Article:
Even moderate drinking raises your risk of stroke, finds study
Even cutting down your alcohol intake may not completely protect you from the health risks of booze.
It might be time to go teetotal.
A new study challenges the belief that a drink a day could be good for you, finding that even moderate drinking raises a person’s risk of stroke and high blood pressure.
In the study, conducted in China, researchers tracked more than 500,000 people for a decade, looking at their medical history and habits with smoking and drinking.
They found that alcohol increases risk of stroke by around one third for every four additional drinks per day. That bit feels pretty obvious – we know heavy drinking isn’t god for us.
But the researchers also found that people who consume one or two drinks a day – which would qualify as moderate drinking – had an increased stroke risk of 10% to 15% compared to nondrinkers.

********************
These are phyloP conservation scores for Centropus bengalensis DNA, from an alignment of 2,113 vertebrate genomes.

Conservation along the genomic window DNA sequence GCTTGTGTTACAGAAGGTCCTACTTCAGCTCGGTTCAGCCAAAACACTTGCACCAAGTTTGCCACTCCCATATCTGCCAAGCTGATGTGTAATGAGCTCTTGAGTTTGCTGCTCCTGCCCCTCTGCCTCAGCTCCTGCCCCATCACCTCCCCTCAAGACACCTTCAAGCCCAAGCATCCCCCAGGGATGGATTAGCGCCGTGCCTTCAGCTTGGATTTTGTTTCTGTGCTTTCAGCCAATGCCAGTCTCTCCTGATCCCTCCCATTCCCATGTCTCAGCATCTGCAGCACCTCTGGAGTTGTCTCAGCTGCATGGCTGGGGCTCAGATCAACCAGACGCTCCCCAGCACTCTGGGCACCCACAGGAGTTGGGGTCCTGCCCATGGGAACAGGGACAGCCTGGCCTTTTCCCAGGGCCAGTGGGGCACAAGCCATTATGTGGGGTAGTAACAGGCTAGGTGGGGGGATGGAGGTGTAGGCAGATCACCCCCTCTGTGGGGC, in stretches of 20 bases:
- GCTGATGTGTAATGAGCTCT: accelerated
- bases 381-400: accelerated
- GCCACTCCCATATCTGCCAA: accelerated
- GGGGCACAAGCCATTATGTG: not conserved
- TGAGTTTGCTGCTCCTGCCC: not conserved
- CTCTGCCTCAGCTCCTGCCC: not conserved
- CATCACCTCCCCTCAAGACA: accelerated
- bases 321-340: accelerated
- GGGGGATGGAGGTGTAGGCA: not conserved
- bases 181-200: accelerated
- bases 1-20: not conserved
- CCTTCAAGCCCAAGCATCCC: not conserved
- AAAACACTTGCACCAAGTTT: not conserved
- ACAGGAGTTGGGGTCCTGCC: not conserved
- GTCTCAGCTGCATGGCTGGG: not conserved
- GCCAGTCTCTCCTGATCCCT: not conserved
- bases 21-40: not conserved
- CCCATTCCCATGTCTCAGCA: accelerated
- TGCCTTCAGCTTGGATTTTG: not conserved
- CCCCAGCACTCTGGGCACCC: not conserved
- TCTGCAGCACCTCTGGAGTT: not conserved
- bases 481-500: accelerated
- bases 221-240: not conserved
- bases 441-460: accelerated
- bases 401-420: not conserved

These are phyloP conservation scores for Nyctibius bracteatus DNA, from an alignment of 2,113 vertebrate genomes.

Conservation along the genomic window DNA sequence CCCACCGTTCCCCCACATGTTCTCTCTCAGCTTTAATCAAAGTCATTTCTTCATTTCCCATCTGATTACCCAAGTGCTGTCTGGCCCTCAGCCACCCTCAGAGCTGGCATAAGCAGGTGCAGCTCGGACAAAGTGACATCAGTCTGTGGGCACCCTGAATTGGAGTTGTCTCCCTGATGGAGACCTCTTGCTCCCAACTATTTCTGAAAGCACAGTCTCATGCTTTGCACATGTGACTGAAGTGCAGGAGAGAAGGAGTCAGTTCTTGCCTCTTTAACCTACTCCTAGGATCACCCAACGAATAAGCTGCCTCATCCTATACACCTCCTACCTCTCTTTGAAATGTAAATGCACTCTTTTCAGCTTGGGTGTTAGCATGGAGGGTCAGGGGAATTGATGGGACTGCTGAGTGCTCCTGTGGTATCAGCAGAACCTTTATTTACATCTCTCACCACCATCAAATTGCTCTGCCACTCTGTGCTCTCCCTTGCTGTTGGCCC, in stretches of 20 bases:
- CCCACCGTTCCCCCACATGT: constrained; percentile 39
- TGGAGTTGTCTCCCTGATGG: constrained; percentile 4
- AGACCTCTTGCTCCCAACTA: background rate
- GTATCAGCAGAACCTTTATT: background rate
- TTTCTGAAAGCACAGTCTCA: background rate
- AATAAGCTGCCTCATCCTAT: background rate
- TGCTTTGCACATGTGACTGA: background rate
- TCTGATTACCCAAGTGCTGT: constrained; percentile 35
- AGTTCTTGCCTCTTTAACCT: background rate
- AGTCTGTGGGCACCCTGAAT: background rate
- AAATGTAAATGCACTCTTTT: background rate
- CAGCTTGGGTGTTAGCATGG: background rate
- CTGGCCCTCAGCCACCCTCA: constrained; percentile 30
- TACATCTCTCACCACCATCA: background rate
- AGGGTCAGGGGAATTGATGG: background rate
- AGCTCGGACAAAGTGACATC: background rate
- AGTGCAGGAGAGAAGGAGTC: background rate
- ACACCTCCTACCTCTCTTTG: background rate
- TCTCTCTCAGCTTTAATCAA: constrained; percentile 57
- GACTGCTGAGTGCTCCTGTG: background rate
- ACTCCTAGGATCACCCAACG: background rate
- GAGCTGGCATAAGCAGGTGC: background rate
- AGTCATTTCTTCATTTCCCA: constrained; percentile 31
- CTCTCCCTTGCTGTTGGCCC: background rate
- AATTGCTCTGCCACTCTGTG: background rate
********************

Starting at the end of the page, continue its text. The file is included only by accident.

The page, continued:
So essentially, the concept that a drink or two a day is good for you might not be the case. The study found no evidence of alcohol having any kind of protective effect.
The study’s authors say more research is needed into alcohol’s impact on heart attack risk, as there weren’t enough heart attacks among the participants to draw a conclusion.
The researchers want their findings to call for stricter regulations on alcohol, and more awareness of the health risks of even moderate drinking.
Senior author Richard Peto said: ‘The claims that alcohol has some magical, protective fix … has no particularly serious scientific basis.
The alcohol industry is thriving and should be regulated in a similar way to the tobacco industry,’ wrote Shiu Lun Au Yeung and Dr. Tai Hing Lam of the University of Hong Kong.
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The daily lifestyle email from Metro.co.uk.
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